Unfinished Lives

Remembering LGBT Hate Crime Victims

49th Anniversary of MLK Assassination: Where Are We Now?

Memphis,TN – Dr. Martin Luther King Jr. was struck down by an assassin’s bullet 49 years ago today, April 4, 1968. He never intended to be a martyr. We who are committed to his legacy, and to the tradition of Christian social justice advocacy must pause long enough on this anniversary to count the cost, to recommit ourselves to the long, hard work of the struggle for human justice and dignity, and to lift all the economic boats of the disadvantaged and marginalized in our society. That would be a worthy way to remember Dr. King today.
Dr. King was a Christian social activist. First and foremost, he was a preacher of the Good News of release to the captives, justice for the poor and sick, and the establishment of what he called “the Beloved Community.” Though the political implications of his life’s work are plain to see from our vantage point today, he was motivated by the non-violent message of Jesus, the prophets of the Hebrew Bible, and the teachings of Mohandas (Mahatma) Gandhi. The roots of his action ran deep into the soil of religion.
Today, we are a far more secular movement on the progressive side of the political spectrum. It would serve us well to reassess the gifts and benefits of religious faith and training for the justice battles we face in our current world: the continuing fight for racial equality and women’s rights, the effort to ban nuclear weapons from the face of the earth and “study war no more”, and the right of everyone to a fair share of the economy. We also find ourselves locked in a hard fight for the full equality of LGBTQIA Americans, a priority of President Barack Obama that is now under threat from the Trump administration in Washington and its minions on the religious right wing. President Barack Obama was and remains a spiritual and political descendent of Dr. King.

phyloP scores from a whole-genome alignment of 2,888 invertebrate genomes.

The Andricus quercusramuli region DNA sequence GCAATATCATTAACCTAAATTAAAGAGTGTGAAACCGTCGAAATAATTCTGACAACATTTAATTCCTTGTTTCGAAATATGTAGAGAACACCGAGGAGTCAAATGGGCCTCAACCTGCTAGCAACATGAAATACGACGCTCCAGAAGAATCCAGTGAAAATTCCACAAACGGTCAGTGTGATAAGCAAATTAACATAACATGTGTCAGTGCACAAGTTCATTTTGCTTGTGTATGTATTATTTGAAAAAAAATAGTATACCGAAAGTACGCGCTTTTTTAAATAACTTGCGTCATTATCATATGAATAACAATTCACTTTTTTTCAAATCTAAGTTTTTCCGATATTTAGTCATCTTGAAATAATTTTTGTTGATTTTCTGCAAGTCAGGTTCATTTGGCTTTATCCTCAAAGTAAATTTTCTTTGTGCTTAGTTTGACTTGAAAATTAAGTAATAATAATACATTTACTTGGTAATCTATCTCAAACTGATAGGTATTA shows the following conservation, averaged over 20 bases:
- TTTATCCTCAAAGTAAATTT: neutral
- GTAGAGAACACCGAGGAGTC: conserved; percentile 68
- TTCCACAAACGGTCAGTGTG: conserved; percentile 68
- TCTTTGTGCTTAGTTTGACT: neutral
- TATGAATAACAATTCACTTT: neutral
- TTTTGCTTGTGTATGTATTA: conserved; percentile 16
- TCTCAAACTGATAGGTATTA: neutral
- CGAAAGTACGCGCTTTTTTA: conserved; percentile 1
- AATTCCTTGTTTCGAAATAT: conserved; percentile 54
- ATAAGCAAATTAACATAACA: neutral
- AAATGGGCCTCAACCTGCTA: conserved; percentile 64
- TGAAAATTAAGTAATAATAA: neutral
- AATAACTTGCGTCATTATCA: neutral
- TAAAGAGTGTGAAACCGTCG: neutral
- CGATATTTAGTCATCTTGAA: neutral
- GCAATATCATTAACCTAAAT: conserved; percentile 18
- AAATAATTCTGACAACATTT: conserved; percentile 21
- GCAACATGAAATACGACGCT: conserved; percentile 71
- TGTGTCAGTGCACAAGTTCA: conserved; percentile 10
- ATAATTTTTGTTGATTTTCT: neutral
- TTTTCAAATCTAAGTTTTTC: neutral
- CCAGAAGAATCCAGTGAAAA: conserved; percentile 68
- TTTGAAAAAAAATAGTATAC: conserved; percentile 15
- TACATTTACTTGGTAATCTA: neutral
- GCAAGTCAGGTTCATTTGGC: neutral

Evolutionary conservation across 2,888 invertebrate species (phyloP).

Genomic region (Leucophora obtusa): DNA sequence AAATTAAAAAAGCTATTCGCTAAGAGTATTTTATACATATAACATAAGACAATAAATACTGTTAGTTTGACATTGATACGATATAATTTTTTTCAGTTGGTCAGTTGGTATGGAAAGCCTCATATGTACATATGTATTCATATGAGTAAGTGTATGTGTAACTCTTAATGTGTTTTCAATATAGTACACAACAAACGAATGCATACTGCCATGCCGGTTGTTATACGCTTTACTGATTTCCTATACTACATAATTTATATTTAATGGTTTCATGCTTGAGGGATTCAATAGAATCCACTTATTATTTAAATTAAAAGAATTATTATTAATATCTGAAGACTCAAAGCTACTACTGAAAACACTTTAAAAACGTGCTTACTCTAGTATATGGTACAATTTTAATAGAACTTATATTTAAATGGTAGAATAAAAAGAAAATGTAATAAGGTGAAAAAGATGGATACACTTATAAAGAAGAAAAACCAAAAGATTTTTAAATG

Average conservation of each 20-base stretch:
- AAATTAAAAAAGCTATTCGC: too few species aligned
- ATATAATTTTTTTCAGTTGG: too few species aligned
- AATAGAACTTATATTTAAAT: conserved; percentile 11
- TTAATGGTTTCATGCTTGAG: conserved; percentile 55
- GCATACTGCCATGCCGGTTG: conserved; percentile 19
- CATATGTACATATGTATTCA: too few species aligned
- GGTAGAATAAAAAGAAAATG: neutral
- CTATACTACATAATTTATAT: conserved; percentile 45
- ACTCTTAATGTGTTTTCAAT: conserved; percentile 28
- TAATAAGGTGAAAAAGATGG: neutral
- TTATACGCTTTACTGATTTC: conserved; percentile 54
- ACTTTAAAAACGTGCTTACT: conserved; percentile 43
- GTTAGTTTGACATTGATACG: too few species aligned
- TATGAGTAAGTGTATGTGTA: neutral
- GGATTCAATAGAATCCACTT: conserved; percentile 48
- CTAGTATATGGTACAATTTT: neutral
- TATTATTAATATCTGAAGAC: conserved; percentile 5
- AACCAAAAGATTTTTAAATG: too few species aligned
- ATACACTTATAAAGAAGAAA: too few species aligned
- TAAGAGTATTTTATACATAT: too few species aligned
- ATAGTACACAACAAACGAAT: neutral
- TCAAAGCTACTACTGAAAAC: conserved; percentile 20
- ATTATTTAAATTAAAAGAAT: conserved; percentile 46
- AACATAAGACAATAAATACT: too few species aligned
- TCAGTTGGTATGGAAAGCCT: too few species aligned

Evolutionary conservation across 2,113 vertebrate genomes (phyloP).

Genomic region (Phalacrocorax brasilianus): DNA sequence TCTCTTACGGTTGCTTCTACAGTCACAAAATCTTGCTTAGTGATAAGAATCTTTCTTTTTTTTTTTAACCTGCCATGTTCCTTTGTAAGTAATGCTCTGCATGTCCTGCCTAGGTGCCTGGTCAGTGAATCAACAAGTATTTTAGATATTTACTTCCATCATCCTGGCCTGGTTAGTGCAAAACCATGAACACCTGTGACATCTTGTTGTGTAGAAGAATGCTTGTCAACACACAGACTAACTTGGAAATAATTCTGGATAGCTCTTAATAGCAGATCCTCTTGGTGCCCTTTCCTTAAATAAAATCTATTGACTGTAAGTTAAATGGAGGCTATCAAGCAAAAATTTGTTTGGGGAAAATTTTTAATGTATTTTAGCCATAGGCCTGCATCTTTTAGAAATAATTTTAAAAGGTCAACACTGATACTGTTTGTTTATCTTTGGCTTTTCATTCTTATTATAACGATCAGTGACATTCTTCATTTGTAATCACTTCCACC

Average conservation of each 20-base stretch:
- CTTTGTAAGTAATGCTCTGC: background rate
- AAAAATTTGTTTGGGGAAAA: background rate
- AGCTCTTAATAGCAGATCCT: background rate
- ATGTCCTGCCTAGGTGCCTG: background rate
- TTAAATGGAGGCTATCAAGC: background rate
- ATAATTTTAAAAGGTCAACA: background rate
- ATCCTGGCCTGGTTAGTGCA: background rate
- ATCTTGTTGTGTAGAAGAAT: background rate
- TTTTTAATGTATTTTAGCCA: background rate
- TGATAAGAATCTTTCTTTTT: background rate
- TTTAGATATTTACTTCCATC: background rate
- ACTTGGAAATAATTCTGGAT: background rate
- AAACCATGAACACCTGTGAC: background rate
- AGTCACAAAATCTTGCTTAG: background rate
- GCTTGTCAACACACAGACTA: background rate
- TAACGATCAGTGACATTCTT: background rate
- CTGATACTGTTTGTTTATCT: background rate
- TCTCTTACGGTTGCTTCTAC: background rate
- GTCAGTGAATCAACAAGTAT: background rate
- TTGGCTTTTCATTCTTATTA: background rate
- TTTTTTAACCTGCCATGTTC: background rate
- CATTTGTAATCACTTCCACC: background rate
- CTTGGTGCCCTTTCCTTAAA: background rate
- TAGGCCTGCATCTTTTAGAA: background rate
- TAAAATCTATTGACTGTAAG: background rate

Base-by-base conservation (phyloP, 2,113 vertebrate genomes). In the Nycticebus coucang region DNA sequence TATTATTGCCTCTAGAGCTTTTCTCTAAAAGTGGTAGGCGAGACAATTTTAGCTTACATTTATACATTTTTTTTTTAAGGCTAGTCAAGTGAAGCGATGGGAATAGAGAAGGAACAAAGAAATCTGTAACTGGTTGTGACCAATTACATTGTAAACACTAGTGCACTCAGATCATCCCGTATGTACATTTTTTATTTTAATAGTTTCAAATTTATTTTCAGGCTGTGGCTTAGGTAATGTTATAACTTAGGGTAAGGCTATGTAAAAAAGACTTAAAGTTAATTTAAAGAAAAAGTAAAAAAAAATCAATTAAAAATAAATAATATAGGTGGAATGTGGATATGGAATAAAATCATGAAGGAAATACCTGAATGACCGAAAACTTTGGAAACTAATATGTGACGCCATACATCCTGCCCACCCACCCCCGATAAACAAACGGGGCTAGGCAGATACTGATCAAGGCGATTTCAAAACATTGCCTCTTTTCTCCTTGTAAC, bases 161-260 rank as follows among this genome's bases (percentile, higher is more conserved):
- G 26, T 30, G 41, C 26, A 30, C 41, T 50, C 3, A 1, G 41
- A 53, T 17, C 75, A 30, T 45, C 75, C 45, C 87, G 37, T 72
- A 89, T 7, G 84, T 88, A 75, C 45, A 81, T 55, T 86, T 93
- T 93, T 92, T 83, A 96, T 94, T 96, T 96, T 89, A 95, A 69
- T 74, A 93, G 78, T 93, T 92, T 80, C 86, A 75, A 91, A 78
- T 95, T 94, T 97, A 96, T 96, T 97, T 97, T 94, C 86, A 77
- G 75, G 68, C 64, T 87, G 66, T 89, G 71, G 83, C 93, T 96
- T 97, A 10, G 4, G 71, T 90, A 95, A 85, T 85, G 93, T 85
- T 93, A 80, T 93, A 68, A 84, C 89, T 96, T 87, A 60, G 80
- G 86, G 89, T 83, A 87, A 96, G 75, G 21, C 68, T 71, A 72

Where does the courage to fight on come from? From where does the strength come to remain committed until justice finally comes to pass?
Today, Dr. King’s vision of a Beloved Community of equality and equity, of dignity and peace must be embraced by all lovers of justice, sacred and secular alike. That is how we may justly remember Dr. King today–by keeping our eyes fixed on the Prize.

April 4, 2017 - Posted by | African Americans, Assassination, Christian Social Activism, Economic Justice, Hate Crimes, Human Rights Struggle, LGBTQ, Martin Luther King Jr., Tennessee, Women's Rights Struggle | , , , , , , , , , , , ,

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